This in turn was matched by a decent mid and that bass. The bass didn’t shake the room like a subwoofer, and we were playing it at moderate volumes in a small flat. But it was almost palpable, and I think the bass helped to round off the treble too and make the entire presentation a smooth to neutral one.

I had also heard the GR 60 not long ago in Sydney in a friend’s home up in the Pennant Hills, and that beast had bass.

Now having heard the 804D on the same day, just an hour before the MA GX 300, it made for an interesting comparison.

There is a price gap equivalent to the price of another GX 300 between them, and the partnering equipment and listening room was certainly not the same, but the sonic characteristics were quite different.

The B&W 804D had loads of detail. The imaging and detail was amazing. It was significantly superior to the GX 300 in this respect but the key was that you needed to get the right gear to partner the 804D. Get it wrong and you could get a rather jarring experience.

The GX 300 lost out on details but it had a full range sonic experience that the 804D could not match. It dug deeper, and with this, it allowed the whole experience to sound wholesome. Furthermore, it was a bit more forgiving of electronics, and you will probably be using this with much less costly partnering gear.

So here are two speakers representing two different price points. One came from a superior range, and demanded you use better components to go with it. That meant that you will have to cough up money not only for the speakers, but also for better partnering equipment to make full use of these speakers.

On the other the GX 300 was aimed at a different level. For the price of the B&W, you can get the GX 300, plus the partnering centre and components with change.

This also meant you could have a very decent sound for a lot less money.

However the GX 300 needs room to breath and control that bass. In this respect the B&W 804D was more room friendly. But if you have the room, and could bring the GX 300 further into the room to allow this rear ported speaker some room to breath, it will reward you with amazing scale and still sufficient detail, whilst not embarrassing those pop cds. You don’t need to restrict yourself to only playing “audiophile” material with the GX 300. Even plebian low bitrate pop CDs can sound half decent and if you combine this speaker with the centre speaker and surround, you can be impressed with what you can get.

Now in earlier models the MA was much more value for money, but ever since the pound dropped in value, and we found no corresponding drop in prices, MA has losts it’s lead as value speakers, and you will find their prices almost as marked up as the B&W ones locally.

Ultimately, a long audition is needed to see what suits, and for smaller rooms the GX 200 may be a better choice. A pair of these gorgeous floorstanders will enhance most HT rooms, and will be a good upgrade for those coming from more budget setups.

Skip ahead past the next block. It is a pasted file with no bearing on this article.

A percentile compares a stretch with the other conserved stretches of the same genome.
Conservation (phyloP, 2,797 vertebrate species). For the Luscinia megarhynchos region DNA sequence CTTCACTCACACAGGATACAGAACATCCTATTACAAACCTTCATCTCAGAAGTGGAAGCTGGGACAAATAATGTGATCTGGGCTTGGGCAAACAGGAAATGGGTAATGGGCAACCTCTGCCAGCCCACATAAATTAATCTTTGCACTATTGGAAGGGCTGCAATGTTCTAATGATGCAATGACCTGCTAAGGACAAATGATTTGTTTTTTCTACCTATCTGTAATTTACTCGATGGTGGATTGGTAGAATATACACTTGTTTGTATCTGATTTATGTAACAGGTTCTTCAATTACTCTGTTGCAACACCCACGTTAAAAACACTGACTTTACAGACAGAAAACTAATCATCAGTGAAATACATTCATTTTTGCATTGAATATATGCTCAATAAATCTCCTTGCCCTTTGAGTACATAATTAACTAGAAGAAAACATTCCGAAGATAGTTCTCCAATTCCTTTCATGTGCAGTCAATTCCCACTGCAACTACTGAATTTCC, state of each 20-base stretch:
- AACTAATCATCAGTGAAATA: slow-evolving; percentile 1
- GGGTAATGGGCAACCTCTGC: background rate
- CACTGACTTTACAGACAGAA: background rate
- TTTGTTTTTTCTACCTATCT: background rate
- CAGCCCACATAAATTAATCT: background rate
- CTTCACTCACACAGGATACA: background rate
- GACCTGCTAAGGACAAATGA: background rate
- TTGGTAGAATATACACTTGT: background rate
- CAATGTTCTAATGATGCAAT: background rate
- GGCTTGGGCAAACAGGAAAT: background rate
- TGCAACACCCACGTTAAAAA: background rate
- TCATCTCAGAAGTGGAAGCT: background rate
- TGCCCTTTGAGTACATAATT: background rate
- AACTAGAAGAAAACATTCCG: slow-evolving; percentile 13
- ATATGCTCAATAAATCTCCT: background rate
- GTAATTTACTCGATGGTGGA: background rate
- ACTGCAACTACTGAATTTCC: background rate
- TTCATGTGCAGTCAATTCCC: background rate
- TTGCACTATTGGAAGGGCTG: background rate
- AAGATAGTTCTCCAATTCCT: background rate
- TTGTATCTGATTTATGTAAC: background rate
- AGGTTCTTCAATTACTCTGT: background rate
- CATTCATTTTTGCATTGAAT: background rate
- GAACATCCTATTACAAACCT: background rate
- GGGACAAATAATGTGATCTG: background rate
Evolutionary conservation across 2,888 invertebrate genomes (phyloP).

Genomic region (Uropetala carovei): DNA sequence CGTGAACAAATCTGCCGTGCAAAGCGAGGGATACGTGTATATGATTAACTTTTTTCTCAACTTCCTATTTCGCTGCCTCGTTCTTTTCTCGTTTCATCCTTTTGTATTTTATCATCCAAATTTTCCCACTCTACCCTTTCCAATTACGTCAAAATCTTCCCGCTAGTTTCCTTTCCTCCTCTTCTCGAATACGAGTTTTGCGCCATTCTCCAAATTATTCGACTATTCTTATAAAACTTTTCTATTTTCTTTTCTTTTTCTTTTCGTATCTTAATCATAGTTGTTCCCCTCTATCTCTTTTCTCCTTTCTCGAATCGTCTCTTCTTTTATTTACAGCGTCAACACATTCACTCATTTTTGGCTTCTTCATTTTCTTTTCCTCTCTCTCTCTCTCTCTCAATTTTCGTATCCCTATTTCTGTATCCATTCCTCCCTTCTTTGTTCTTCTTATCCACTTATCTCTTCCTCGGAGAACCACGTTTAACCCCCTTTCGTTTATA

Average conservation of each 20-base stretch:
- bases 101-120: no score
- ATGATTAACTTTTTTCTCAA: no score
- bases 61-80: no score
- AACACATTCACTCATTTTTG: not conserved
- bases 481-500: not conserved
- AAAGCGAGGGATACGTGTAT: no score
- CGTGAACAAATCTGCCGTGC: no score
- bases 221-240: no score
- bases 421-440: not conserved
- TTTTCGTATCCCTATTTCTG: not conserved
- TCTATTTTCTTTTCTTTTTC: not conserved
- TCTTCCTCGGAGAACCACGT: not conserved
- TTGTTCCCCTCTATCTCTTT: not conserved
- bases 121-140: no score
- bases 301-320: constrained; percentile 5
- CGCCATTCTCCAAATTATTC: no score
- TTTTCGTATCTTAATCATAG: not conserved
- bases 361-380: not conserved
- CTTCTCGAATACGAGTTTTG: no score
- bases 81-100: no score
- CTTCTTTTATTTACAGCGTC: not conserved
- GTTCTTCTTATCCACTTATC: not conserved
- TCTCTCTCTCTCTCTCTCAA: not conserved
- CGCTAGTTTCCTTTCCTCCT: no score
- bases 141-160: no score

I have no financial interest or other interests in any of the items / events I write about.

B&W 804D speaker review

Diamonds Are Not Just Women's Best Friends...

The generosity of members the hi fi community is truly amazing. You ask for help and a whole bunch of people come forward to let you check out their system.

I was in the market again, after having sold off my Monitor Audio GS 10 and LCR. Giving myself a budget of around 10k, for the front pair and hopefully the centre too, I began my search.

The first audition was the 804D, and accompanying equipment was:

AVR600 connected to Emotiva XPA-1 monoblocks driven by a Oppo BDP 95

Now the 804D is a truly revealing speaker and throughout the audition, the word that came to mind was : detail.

You truly get to hear a lot more of the music and the clarity that comes through is quite amazing. In addition, the focus is also very solid and you get a nice soundstage which is about as deep as you are sitting in front of the speakers.

Regardless of the genre of the music, you can find detail, clarity and retrieve significantly more information from the recording. You will hear things you didn’t in other lesser speakers, and if you have a good recording, with well placed mikes, the placement of each instrument, each singer will be explicitly positioned. If you enjoy an exacting experience, and like to hear even your flutist gasping for air in between, this speaker will please you. However do not try to shortchange it with mp3 recordings, for it will ruthlessly expose their shortcomings.

In home theatre, it also comes into it’s own, allowing you to get more out of lossless, high definition Blu Ray discs, and again, hear a lot more detail.

The build quality is impressive too, but considering that these speakers cost so much, you would expect the best piano gloss finish in the world.

You also get a healthy boost in the bass and there is a significant difference in scale compared to a 805s or D. Timing and pace are well balanced.

However this wonderfully detailed speaker comes with some caveats.

Firstly, you can make do with some mid-level electronics, but honestly, this baby thrives on quality and therein lies the main issue. If you are moving up in the world of hi fi, and have traded in your speakers for this and expect to plonk this into your current setup expecting a heaven and earth change in sound quality, then you are sadly mistaken.